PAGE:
Frustration mounts after fire
By April Hunt | Sentinel Staff Writer
December 4, 2002

BUENAVENTURA LAKES, Fla -- Ed Shaw sat in his neighbor's house Tuesday with nothing more than the clothes on his back, his two dogs and cell phone. He had lost nearly everything in a freak double fire that consumed his $250,000 home.

The first, an electrical fire that broke out while Shaw was watching Monday Night Football, forced him to lose power. The fire was put out at 12:04 a.m. Tuesday, 40 minutes after it was reported.

But without electricity, he couldn't use his breathing machine that allows him to lie down and sleep. It was only because he was upright in his recliner, trying to doze after Osceola County firefighters left, that he heard the crackling flames at 4:27 a.m. on the other side of the house.

Shaw and his dogs Percy and Pirssy escaped. But Shaw said he waited 10 minutes for firefighters to respond and at least another 10 minutes before they had the water trucked in to douse the flames. In those 20 minutes, he said, the flames spread from one side of his two-story house to another, reducing it to rubble.

Yet he has no sorrow for being a grandfather who must start over in life. What Shaw has is frustration at what happened, and hope that it will wake up residents and politicians alike.

"Maybe this is the eye-opener for this county, that we cannot have this sort of growth and rely on volunteer fire stations," he said. "Maybe this is God's way of saying Ed Shaw is going to lose his house, so no one ever has to lose a life."

Fire service in Osceola has been the source of controversy and debate for more than a year. In October 2001, after a series of blunders by volunteer firefighters, the county folded its longstanding volunteer force under the county Fire Department.

In doing so, the county lost some volunteers and has struggled to properly train those who remained. Tension between some of the paid and volunteer firefighters erupted at County Commission meetings, both pointing fingers at the other for service problems.

The budget year that began Oct. 1 was supposed to change that. County commissioners approved a $9.32 increase in the annual fire fee that homeowners pay. That would generate $554,000 to spend on 25 new firefighters, including a training officer, and two new engines.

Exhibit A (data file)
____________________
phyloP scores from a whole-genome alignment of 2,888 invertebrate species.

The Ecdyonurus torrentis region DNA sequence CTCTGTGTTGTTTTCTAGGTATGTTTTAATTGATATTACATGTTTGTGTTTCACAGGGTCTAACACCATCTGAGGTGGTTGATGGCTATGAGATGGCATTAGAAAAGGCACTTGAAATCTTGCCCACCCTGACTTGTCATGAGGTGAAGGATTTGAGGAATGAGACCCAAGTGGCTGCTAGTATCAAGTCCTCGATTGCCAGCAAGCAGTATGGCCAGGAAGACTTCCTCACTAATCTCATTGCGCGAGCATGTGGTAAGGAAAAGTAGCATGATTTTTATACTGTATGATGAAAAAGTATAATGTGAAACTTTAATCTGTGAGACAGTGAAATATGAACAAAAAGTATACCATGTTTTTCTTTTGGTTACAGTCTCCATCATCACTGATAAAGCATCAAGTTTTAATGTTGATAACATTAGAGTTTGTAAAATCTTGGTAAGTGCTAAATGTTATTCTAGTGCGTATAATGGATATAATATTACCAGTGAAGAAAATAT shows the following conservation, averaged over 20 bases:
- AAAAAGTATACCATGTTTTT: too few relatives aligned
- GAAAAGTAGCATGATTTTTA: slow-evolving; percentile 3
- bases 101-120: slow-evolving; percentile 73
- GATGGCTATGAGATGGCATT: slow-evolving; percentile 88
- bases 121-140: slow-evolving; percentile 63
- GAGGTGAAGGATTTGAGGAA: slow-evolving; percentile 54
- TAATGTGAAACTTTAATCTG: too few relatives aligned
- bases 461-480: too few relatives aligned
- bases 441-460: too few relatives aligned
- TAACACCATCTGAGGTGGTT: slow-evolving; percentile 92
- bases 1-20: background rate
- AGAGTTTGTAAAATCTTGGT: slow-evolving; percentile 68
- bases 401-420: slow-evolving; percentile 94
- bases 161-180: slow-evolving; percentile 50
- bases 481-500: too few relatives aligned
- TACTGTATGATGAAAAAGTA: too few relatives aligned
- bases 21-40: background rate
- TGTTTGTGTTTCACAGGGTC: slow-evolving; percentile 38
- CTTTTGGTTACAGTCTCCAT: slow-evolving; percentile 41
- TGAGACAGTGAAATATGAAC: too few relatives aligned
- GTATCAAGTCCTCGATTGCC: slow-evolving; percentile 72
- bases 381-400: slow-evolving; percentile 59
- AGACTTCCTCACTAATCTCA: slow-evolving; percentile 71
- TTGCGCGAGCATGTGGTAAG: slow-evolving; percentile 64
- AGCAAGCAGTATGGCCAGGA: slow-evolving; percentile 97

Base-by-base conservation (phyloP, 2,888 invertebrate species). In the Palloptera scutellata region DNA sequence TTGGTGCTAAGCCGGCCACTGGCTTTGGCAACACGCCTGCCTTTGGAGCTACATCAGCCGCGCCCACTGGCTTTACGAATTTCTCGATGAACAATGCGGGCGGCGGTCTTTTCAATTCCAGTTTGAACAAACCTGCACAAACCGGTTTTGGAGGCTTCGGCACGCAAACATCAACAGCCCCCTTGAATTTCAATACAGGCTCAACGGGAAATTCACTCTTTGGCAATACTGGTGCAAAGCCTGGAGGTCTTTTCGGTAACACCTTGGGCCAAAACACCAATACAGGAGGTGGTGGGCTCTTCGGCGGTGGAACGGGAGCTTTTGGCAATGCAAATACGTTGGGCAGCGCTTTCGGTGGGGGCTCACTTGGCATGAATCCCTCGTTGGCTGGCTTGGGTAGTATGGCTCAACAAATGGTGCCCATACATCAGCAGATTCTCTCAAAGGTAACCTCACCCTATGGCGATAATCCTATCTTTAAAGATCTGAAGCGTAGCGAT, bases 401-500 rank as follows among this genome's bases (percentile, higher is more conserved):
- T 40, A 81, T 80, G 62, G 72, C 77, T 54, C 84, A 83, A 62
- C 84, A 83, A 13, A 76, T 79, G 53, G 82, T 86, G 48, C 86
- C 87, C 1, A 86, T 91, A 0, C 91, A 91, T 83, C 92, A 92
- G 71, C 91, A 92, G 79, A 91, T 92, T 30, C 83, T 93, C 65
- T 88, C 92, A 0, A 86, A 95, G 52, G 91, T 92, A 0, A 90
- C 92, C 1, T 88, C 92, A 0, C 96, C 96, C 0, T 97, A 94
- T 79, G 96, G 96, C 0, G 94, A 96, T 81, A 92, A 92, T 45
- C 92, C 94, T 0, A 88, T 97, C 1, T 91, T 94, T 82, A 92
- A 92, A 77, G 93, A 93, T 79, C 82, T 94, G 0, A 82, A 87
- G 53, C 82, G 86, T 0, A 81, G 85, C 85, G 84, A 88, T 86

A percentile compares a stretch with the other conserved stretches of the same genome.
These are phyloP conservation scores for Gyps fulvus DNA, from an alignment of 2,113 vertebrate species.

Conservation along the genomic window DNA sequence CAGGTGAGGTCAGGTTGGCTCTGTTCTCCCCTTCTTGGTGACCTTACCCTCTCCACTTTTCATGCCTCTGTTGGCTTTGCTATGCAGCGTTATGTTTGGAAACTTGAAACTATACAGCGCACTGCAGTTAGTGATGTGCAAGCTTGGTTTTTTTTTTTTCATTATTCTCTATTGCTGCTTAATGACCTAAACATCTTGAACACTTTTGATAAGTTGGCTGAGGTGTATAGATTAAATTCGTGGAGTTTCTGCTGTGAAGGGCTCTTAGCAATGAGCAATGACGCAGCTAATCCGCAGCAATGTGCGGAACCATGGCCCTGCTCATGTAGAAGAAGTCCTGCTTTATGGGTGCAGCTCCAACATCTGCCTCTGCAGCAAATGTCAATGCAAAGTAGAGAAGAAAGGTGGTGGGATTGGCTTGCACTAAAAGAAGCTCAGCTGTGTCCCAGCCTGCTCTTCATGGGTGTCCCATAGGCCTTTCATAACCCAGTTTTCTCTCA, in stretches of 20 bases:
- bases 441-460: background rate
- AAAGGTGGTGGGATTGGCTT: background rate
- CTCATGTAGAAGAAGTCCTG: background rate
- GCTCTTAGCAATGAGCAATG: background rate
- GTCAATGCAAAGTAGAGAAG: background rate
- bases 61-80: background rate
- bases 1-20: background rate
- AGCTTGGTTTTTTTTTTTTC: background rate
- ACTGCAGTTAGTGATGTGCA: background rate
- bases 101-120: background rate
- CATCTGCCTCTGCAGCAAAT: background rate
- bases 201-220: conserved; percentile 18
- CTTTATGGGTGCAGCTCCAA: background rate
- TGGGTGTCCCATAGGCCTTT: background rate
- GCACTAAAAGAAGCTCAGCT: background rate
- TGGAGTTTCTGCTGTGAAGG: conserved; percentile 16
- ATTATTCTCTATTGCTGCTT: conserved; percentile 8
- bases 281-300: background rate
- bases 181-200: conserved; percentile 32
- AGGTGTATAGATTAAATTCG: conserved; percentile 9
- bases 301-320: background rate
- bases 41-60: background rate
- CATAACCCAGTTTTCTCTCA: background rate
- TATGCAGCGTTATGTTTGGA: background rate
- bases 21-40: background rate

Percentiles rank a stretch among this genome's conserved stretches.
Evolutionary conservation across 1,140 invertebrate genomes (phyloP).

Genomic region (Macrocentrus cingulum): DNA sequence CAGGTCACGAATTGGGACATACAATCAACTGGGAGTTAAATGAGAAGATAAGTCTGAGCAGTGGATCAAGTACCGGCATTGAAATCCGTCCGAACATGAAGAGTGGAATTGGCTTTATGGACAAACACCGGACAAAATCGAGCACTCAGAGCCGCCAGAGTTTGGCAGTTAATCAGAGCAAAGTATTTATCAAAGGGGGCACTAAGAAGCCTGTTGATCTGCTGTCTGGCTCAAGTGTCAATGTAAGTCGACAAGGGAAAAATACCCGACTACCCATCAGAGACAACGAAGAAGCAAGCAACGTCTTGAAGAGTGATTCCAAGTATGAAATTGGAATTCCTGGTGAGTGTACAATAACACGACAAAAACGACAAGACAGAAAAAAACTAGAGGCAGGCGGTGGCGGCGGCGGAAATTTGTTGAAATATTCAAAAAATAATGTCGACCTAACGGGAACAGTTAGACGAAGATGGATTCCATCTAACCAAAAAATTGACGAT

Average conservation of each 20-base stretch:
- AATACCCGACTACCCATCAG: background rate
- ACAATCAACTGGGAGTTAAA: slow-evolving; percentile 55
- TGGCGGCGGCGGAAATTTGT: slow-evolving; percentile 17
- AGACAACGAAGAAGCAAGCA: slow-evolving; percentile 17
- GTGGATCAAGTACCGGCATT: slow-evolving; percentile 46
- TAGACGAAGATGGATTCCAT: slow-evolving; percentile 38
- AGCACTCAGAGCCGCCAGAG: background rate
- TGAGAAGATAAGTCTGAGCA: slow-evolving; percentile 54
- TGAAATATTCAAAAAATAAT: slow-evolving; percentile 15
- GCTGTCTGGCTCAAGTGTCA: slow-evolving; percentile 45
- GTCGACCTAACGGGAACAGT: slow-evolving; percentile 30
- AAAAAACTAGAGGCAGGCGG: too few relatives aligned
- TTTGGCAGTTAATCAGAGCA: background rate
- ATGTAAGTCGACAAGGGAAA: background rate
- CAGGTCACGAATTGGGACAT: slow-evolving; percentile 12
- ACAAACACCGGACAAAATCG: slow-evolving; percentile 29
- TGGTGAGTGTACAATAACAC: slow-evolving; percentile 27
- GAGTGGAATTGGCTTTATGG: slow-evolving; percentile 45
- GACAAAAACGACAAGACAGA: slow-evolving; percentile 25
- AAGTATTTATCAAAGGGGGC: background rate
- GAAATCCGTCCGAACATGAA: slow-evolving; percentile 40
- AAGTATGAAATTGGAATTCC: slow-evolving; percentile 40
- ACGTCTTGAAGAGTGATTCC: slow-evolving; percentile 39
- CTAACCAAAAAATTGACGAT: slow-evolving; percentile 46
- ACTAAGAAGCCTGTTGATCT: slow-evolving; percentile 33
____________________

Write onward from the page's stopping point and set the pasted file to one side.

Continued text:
Osceola has so far hired only about half of the firefighters approved, and the new trucks have yet to be delivered. Volunteer stations operate in densely populated areas such as Buenaventura Lakes, and those firefighters can choose not to answer a call.

Because of that, Shaw and the local firefighters union both say the county has lost one house and could lose more.

Volunteers run all but one of the tankers in Osceola's fire system. So while county records show a paid crew responded in nine minutes, there was no tanker truck available to haul in water to beat back the flames on the home, said Todd Smith, a steward with the Osceola Professional Firefighters Local 3284.

A tanker did eventually come -- from Orange County's station in Lake Nona, more than 12 miles away.

"If we had a paid crew in that [closest] station, we could have been here in five minutes and should have been able to knock that fire down," Smith said. "What if someone was inside? We need our firefighters to be in immediate motion."

County spokeswoman Twis Hoang did not return a phone call seeking comment. In a news release that included a timeline of the two fires and how the county responded, Hoang wrote that firefighters "checked the structure for any re-kindles and determined there were none," and left at 12:50 a.m.

Commissioner Ken Shipley said he had not gotten answers regarding response times and whether volunteer firefighters showed up at Shaw's home at 2820 Nicole Ave.

However, Shipley said the county could not just "go out on the street and hire firefighters" because of various educational and physical requirements for the job.

He added that he wants to wait on a consultant who is preparing a five-year plan for the county's fire service before deciding what step to take next.

"I think the volunteer organization is good. The piece that is missing is every station ought to have paid fire and EMS people," he said. "I want to wait on the plan to tell us how to get there."

Shaw, who sells and leases commercial trucks, had kind words for firefighters who arrived from Orange and Osceola. Several of them lifted his 2000 Corvette, moving the yellow convertible away from the raging house to deeper in the driveway, where his 1998 Corvette was safe.

He said their action saved him at least $100,000 and made him feel that the firefighters were doing all they could for him.

April Hunt can be reached at ahunt@orlandosentinel.com or 407-931-5940.


Copyright 2002, Orlando Sentinel

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